Rupture disks why and when to use them?


Rupture disks or Bursting disks! this article will draw some general overview on these devices and touch on their types as well as sizing methods. 

Rupture disks or Bursting disks! this article will draw some general overview on these devices and touch on their types as well as sizing methods. 

What are Rupture disks?

Rupture disks also known as bursting disks are safety devices mainly used to protect vessels, piping and other pressure containing components from excessive pressure (over pressure) and/or vacuum. Rupture disks don’t close like valves do, they instead as the name dictate rupture or burst. They don’t have moving parts and faster acting than pressure relief valves as they react quickly to pressure spikes in the system they are installed in.

Rupture disks

When do we use Rupture disks?

Rupture disks can be used as stand-alone or in combination with relief valves. This mainly depends on the system scenario; we can use a rupture disk as stand-alone if:

a. We need a fast-acting device,
For example, we have a potential of a runaway reaction in a vessel and a fast-acting device is needed to prevent catastrophic failure. A relief valve can still be installed for protection from other relieving scenarios.
Another example, for heat exchangers tube rupture scenarios where they maybe liquid flashing occurs and there is a need to detect overpressure spikes.
b. High viscosity liquids,
Systems with high viscous liquids should use rupture disk device as a preferable option because fluid flow through a relief valve may not be fast enough.
c. The system contains material that can plug the relief valve during relief operation. Such as solids or liquid that freezes when rapid relief occurs.
d. If system content loss isn’t an issue, as rupture disks are non-closing devices, any lost content will content will continue until some form of intervention take place, providing that safety is maintained at all cost, we don’t want to release toxic hazardous content that may cause harm.
e. Cost saving
A Rupture disk capital cost is less than relief valves as they require low maintenance and normally replaced when they rupture.

When do we combine Rupture disks with Relief valves?

It’s a common practice to use a rupture disk in combination with a relief valve, with the rupture disk installed upstream or downstream of the relief valve. The installation mainly depends on the process requirement; for example;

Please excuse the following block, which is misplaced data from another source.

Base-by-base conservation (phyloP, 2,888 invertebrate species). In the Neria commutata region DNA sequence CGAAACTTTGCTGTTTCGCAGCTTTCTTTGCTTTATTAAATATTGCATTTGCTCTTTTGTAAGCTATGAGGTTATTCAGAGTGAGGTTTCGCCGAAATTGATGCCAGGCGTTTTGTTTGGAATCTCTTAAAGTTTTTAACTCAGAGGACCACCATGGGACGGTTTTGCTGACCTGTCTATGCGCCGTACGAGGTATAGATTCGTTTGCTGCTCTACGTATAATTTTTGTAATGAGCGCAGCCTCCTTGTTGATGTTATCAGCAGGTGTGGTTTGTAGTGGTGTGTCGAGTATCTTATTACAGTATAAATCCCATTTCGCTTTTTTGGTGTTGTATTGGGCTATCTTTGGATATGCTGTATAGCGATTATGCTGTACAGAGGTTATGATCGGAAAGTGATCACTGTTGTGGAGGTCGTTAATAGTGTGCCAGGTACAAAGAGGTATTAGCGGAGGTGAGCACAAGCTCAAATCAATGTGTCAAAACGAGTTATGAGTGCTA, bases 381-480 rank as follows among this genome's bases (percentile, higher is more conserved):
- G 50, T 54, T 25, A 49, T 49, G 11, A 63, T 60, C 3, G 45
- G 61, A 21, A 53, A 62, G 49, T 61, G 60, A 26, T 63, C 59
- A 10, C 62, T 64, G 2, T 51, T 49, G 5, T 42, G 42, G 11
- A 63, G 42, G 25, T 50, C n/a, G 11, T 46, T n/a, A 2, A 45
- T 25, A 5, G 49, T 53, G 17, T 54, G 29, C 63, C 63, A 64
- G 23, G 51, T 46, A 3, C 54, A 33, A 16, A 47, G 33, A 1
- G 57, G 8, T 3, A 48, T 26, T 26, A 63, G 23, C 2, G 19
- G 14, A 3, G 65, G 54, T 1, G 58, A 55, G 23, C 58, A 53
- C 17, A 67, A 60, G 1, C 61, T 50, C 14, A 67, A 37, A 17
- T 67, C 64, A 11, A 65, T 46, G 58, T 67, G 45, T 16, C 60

• Saving money on regular maintenance, say we have a system with corrosive environment, we can specify a rupture disk with a corrosion resistant material that can be installed downstream or upstream of the relief valve to act as a barrier between the material and the relief valve.
  • If the system contains solids that may plug the relief valve overtime, as the relief valve is continuously exposed to the system a rupture disk may be installed upstream of the relief valve.
  • If the system contains toxic material and there is a concern that the relief valve may leak so we install the rupture disk upstream of the relief valve. This way we ensure a seal of the system in question.
Upstream and downstream relief device scenarios
Using Rupture disks in combination with relief valve

Types of Rupture disks

There are mainly three types that this article will not do in details to describe them;
a. Forward acting, tension loaded
b. Reverse acting, compression loaded
c. Graphite, shear loaded

Some Common Terminology

Design Pressure: This is mainly the Equipment or vessel maximum operating pressure increased by 10% or 25 psig whichever higher
Bursting Pressure: also called rupture pressure or set pressure, this is mainly the pressure at which the rupture disk will open

Sizing Methods

Standard Methods are detailed in American Petroleum Institute API RP520 Part 1, API RP520 Part 2 and American Society of Mechanical Engineers ASME Section VIII, Division 1.

There are three basic methodologies for sizing rupture disk devices

  1. Coefficient of discharge (Kd) method
  2. Resistance to flow (Kr) method
  3. Combination capacity method

Coefficient of discharge (Kd) method

Uses a fixed coefficient of discharged (Kd) of 0.62 which is applied to the flow rate. The method is used for systems where the following MUST APPLY!